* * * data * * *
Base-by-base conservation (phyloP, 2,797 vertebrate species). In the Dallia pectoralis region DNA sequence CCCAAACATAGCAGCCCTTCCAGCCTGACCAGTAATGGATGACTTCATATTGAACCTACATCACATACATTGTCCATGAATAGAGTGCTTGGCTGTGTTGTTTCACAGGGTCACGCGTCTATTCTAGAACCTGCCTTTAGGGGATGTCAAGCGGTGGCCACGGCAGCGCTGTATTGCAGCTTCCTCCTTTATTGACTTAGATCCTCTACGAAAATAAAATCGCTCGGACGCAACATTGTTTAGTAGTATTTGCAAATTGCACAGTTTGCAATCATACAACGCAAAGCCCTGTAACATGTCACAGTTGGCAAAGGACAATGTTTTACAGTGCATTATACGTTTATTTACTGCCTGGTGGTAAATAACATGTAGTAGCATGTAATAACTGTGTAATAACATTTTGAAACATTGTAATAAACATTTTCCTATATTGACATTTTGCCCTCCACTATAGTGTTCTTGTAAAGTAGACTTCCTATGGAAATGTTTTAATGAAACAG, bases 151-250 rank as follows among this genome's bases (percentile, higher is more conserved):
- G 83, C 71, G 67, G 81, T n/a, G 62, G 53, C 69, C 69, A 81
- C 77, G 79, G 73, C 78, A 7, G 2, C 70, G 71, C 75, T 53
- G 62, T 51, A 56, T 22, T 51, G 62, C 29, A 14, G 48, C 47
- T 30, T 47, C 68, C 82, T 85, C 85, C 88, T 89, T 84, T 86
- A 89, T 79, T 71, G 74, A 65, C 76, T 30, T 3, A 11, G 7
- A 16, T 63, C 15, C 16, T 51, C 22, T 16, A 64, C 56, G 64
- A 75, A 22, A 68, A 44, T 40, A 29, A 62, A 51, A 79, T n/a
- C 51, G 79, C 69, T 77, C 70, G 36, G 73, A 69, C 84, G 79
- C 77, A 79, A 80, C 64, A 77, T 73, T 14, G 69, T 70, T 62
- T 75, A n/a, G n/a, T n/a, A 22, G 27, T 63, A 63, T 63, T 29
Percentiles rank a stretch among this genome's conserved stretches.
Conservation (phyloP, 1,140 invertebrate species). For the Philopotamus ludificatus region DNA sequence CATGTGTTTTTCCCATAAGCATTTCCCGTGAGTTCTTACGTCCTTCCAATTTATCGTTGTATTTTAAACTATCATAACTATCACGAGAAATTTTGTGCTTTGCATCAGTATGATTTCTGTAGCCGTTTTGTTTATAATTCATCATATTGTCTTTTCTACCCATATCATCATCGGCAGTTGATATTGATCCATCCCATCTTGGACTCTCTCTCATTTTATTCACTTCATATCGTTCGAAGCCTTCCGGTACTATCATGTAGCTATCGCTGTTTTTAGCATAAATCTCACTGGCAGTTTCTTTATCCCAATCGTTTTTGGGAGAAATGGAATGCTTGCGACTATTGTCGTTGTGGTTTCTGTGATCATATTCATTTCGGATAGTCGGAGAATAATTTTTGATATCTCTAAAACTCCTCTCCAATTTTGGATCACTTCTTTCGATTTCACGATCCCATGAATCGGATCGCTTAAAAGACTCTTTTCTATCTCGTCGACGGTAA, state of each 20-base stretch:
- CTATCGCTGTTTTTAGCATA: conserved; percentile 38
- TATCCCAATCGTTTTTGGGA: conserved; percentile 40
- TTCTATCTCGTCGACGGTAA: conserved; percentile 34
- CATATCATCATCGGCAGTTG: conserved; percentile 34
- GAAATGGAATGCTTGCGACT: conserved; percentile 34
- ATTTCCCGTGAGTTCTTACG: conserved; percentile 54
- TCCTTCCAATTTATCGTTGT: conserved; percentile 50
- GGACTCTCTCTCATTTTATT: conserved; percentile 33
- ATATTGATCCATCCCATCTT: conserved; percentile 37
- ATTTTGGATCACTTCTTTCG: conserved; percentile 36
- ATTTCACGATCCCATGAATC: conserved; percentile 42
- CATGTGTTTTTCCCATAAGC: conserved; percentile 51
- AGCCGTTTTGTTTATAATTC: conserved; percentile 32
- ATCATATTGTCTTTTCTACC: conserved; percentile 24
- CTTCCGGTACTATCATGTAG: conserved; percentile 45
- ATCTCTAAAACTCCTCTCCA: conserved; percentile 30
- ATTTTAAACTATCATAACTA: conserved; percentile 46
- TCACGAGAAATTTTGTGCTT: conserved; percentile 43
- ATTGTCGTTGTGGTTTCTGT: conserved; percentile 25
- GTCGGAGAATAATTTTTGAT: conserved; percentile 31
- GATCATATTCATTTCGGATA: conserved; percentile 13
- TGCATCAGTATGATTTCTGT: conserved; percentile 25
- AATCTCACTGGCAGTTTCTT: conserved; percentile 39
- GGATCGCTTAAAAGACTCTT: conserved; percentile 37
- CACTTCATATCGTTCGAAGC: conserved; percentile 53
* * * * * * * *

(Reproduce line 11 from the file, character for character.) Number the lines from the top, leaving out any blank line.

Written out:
- T 75, A n/a, G n/a, T n/a, A 22, G 27, T 63, A 63, T 63, T 29